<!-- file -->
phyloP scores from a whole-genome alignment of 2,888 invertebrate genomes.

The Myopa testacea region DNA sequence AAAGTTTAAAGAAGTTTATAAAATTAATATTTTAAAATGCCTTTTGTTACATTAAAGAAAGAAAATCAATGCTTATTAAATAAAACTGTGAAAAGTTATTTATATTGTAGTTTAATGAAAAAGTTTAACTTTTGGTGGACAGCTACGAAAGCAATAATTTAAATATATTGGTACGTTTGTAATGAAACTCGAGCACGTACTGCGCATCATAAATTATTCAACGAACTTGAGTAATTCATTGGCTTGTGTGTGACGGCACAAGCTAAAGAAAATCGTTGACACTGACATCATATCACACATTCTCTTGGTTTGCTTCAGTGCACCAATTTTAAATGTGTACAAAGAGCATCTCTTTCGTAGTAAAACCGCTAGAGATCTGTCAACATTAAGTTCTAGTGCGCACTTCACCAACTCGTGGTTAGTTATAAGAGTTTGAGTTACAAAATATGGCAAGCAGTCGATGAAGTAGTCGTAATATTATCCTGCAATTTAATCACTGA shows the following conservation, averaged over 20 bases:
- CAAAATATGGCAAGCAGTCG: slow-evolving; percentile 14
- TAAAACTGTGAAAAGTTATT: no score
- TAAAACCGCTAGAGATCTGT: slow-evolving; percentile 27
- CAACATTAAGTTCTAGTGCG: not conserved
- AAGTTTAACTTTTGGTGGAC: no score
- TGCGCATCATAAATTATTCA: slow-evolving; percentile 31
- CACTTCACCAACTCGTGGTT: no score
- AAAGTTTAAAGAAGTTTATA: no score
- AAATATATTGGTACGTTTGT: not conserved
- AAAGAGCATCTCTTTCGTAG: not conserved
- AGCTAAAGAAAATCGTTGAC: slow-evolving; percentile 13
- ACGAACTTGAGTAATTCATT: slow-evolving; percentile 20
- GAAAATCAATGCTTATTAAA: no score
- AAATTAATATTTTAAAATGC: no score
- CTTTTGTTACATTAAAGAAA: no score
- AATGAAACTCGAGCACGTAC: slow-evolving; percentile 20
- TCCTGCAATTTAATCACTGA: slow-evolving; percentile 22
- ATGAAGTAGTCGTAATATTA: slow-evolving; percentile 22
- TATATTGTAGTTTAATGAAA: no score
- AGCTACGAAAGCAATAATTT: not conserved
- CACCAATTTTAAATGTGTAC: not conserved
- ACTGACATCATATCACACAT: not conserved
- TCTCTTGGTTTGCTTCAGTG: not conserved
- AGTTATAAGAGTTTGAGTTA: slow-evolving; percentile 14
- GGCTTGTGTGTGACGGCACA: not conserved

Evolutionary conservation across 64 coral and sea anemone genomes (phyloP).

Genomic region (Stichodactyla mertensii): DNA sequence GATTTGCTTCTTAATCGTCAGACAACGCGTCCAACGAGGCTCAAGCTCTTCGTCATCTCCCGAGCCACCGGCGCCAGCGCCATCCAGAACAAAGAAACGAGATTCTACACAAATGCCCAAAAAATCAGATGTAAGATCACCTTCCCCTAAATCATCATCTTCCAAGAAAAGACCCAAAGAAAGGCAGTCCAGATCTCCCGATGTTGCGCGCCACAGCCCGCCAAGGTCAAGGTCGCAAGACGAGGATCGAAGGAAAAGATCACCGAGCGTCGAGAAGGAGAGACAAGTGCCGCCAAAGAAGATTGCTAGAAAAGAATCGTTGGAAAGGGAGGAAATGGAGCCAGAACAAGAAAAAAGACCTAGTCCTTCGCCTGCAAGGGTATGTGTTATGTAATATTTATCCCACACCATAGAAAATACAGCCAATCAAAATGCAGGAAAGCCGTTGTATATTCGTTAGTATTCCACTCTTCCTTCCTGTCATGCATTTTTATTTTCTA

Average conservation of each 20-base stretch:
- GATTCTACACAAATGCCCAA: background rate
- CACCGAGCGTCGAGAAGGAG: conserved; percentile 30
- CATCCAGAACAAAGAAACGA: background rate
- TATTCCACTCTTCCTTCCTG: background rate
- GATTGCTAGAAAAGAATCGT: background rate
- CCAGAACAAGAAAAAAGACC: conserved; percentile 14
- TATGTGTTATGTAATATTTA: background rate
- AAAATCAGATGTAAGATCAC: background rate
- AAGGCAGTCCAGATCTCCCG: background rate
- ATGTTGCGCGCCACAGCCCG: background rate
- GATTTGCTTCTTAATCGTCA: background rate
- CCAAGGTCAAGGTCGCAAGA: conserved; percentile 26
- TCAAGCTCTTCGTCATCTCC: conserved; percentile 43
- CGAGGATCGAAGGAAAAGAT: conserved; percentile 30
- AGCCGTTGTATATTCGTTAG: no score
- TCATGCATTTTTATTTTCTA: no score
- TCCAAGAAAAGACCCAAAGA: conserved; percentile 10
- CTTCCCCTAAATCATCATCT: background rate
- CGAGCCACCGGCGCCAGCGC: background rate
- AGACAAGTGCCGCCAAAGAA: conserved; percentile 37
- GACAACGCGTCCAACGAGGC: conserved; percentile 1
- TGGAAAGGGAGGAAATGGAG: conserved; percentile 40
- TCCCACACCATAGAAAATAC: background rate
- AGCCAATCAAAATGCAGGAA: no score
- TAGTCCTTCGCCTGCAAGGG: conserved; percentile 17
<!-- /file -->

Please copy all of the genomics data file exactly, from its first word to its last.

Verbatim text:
phyloP scores from a whole-genome alignment of 2,888 invertebrate genomes.

The Myopa testacea region DNA sequence AAAGTTTAAAGAAGTTTATAAAATTAATATTTTAAAATGCCTTTTGTTACATTAAAGAAAGAAAATCAATGCTTATTAAATAAAACTGTGAAAAGTTATTTATATTGTAGTTTAATGAAAAAGTTTAACTTTTGGTGGACAGCTACGAAAGCAATAATTTAAATATATTGGTACGTTTGTAATGAAACTCGAGCACGTACTGCGCATCATAAATTATTCAACGAACTTGAGTAATTCATTGGCTTGTGTGTGACGGCACAAGCTAAAGAAAATCGTTGACACTGACATCATATCACACATTCTCTTGGTTTGCTTCAGTGCACCAATTTTAAATGTGTACAAAGAGCATCTCTTTCGTAGTAAAACCGCTAGAGATCTGTCAACATTAAGTTCTAGTGCGCACTTCACCAACTCGTGGTTAGTTATAAGAGTTTGAGTTACAAAATATGGCAAGCAGTCGATGAAGTAGTCGTAATATTATCCTGCAATTTAATCACTGA shows the following conservation, averaged over 20 bases:
- CAAAATATGGCAAGCAGTCG: slow-evolving; percentile 14
- TAAAACTGTGAAAAGTTATT: no score
- TAAAACCGCTAGAGATCTGT: slow-evolving; percentile 27
- CAACATTAAGTTCTAGTGCG: not conserved
- AAGTTTAACTTTTGGTGGAC: no score
- TGCGCATCATAAATTATTCA: slow-evolving; percentile 31
- CACTTCACCAACTCGTGGTT: no score
- AAAGTTTAAAGAAGTTTATA: no score
- AAATATATTGGTACGTTTGT: not conserved
- AAAGAGCATCTCTTTCGTAG: not conserved
- AGCTAAAGAAAATCGTTGAC: slow-evolving; percentile 13
- ACGAACTTGAGTAATTCATT: slow-evolving; percentile 20
- GAAAATCAATGCTTATTAAA: no score
- AAATTAATATTTTAAAATGC: no score
- CTTTTGTTACATTAAAGAAA: no score
- AATGAAACTCGAGCACGTAC: slow-evolving; percentile 20
- TCCTGCAATTTAATCACTGA: slow-evolving; percentile 22
- ATGAAGTAGTCGTAATATTA: slow-evolving; percentile 22
- TATATTGTAGTTTAATGAAA: no score
- AGCTACGAAAGCAATAATTT: not conserved
- CACCAATTTTAAATGTGTAC: not conserved
- ACTGACATCATATCACACAT: not conserved
- TCTCTTGGTTTGCTTCAGTG: not conserved
- AGTTATAAGAGTTTGAGTTA: slow-evolving; percentile 14
- GGCTTGTGTGTGACGGCACA: not conserved

Evolutionary conservation across 64 coral and sea anemone genomes (phyloP).

Genomic region (Stichodactyla mertensii): DNA sequence GATTTGCTTCTTAATCGTCAGACAACGCGTCCAACGAGGCTCAAGCTCTTCGTCATCTCCCGAGCCACCGGCGCCAGCGCCATCCAGAACAAAGAAACGAGATTCTACACAAATGCCCAAAAAATCAGATGTAAGATCACCTTCCCCTAAATCATCATCTTCCAAGAAAAGACCCAAAGAAAGGCAGTCCAGATCTCCCGATGTTGCGCGCCACAGCCCGCCAAGGTCAAGGTCGCAAGACGAGGATCGAAGGAAAAGATCACCGAGCGTCGAGAAGGAGAGACAAGTGCCGCCAAAGAAGATTGCTAGAAAAGAATCGTTGGAAAGGGAGGAAATGGAGCCAGAACAAGAAAAAAGACCTAGTCCTTCGCCTGCAAGGGTATGTGTTATGTAATATTTATCCCACACCATAGAAAATACAGCCAATCAAAATGCAGGAAAGCCGTTGTATATTCGTTAGTATTCCACTCTTCCTTCCTGTCATGCATTTTTATTTTCTA

Average conservation of each 20-base stretch:
- GATTCTACACAAATGCCCAA: background rate
- CACCGAGCGTCGAGAAGGAG: conserved; percentile 30
- CATCCAGAACAAAGAAACGA: background rate
- TATTCCACTCTTCCTTCCTG: background rate
- GATTGCTAGAAAAGAATCGT: background rate
- CCAGAACAAGAAAAAAGACC: conserved; percentile 14
- TATGTGTTATGTAATATTTA: background rate
- AAAATCAGATGTAAGATCAC: background rate
- AAGGCAGTCCAGATCTCCCG: background rate
- ATGTTGCGCGCCACAGCCCG: background rate
- GATTTGCTTCTTAATCGTCA: background rate
- CCAAGGTCAAGGTCGCAAGA: conserved; percentile 26
- TCAAGCTCTTCGTCATCTCC: conserved; percentile 43
- CGAGGATCGAAGGAAAAGAT: conserved; percentile 30
- AGCCGTTGTATATTCGTTAG: no score
- TCATGCATTTTTATTTTCTA: no score
- TCCAAGAAAAGACCCAAAGA: conserved; percentile 10
- CTTCCCCTAAATCATCATCT: background rate
- CGAGCCACCGGCGCCAGCGC: background rate
- AGACAAGTGCCGCCAAAGAA: conserved; percentile 37
- GACAACGCGTCCAACGAGGC: conserved; percentile 1
- TGGAAAGGGAGGAAATGGAG: conserved; percentile 40
- TCCCACACCATAGAAAATAC: background rate
- AGCCAATCAAAATGCAGGAA: no score
- TAGTCCTTCGCCTGCAAGGG: conserved; percentile 17